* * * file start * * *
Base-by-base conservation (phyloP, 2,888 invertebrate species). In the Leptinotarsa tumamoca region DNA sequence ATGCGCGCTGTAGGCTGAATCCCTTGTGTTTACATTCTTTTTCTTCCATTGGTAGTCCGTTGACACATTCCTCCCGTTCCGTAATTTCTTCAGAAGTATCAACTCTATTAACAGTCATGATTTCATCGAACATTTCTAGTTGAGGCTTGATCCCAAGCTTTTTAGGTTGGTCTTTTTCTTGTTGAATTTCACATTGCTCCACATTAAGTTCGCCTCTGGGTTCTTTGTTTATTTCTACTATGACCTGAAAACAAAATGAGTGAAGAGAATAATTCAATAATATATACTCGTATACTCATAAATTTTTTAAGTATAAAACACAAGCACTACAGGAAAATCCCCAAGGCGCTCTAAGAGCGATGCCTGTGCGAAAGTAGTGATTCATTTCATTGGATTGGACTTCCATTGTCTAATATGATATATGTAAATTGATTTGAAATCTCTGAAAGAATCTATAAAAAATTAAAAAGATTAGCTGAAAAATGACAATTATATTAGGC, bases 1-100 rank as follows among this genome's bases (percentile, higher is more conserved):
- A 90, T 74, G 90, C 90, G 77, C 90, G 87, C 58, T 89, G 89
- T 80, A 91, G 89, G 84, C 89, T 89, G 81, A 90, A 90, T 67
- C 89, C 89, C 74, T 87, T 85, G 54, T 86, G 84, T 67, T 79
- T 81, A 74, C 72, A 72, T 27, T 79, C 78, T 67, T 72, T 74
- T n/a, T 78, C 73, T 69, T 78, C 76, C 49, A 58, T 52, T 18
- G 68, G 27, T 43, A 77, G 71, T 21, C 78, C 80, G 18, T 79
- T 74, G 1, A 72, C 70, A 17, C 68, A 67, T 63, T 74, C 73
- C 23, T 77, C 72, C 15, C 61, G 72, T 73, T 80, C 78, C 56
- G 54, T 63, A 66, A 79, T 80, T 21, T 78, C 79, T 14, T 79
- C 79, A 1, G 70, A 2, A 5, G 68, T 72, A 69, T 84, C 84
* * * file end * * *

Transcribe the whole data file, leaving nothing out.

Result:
Base-by-base conservation (phyloP, 2,888 invertebrate species). In the Leptinotarsa tumamoca region DNA sequence ATGCGCGCTGTAGGCTGAATCCCTTGTGTTTACATTCTTTTTCTTCCATTGGTAGTCCGTTGACACATTCCTCCCGTTCCGTAATTTCTTCAGAAGTATCAACTCTATTAACAGTCATGATTTCATCGAACATTTCTAGTTGAGGCTTGATCCCAAGCTTTTTAGGTTGGTCTTTTTCTTGTTGAATTTCACATTGCTCCACATTAAGTTCGCCTCTGGGTTCTTTGTTTATTTCTACTATGACCTGAAAACAAAATGAGTGAAGAGAATAATTCAATAATATATACTCGTATACTCATAAATTTTTTAAGTATAAAACACAAGCACTACAGGAAAATCCCCAAGGCGCTCTAAGAGCGATGCCTGTGCGAAAGTAGTGATTCATTTCATTGGATTGGACTTCCATTGTCTAATATGATATATGTAAATTGATTTGAAATCTCTGAAAGAATCTATAAAAAATTAAAAAGATTAGCTGAAAAATGACAATTATATTAGGC, bases 1-100 rank as follows among this genome's bases (percentile, higher is more conserved):
- A 90, T 74, G 90, C 90, G 77, C 90, G 87, C 58, T 89, G 89
- T 80, A 91, G 89, G 84, C 89, T 89, G 81, A 90, A 90, T 67
- C 89, C 89, C 74, T 87, T 85, G 54, T 86, G 84, T 67, T 79
- T 81, A 74, C 72, A 72, T 27, T 79, C 78, T 67, T 72, T 74
- T n/a, T 78, C 73, T 69, T 78, C 76, C 49, A 58, T 52, T 18
- G 68, G 27, T 43, A 77, G 71, T 21, C 78, C 80, G 18, T 79
- T 74, G 1, A 72, C 70, A 17, C 68, A 67, T 63, T 74, C 73
- C 23, T 77, C 72, C 15, C 61, G 72, T 73, T 80, C 78, C 56
- G 54, T 63, A 66, A 79, T 80, T 21, T 78, C 79, T 14, T 79
- C 79, A 1, G 70, A 2, A 5, G 68, T 72, A 69, T 84, C 84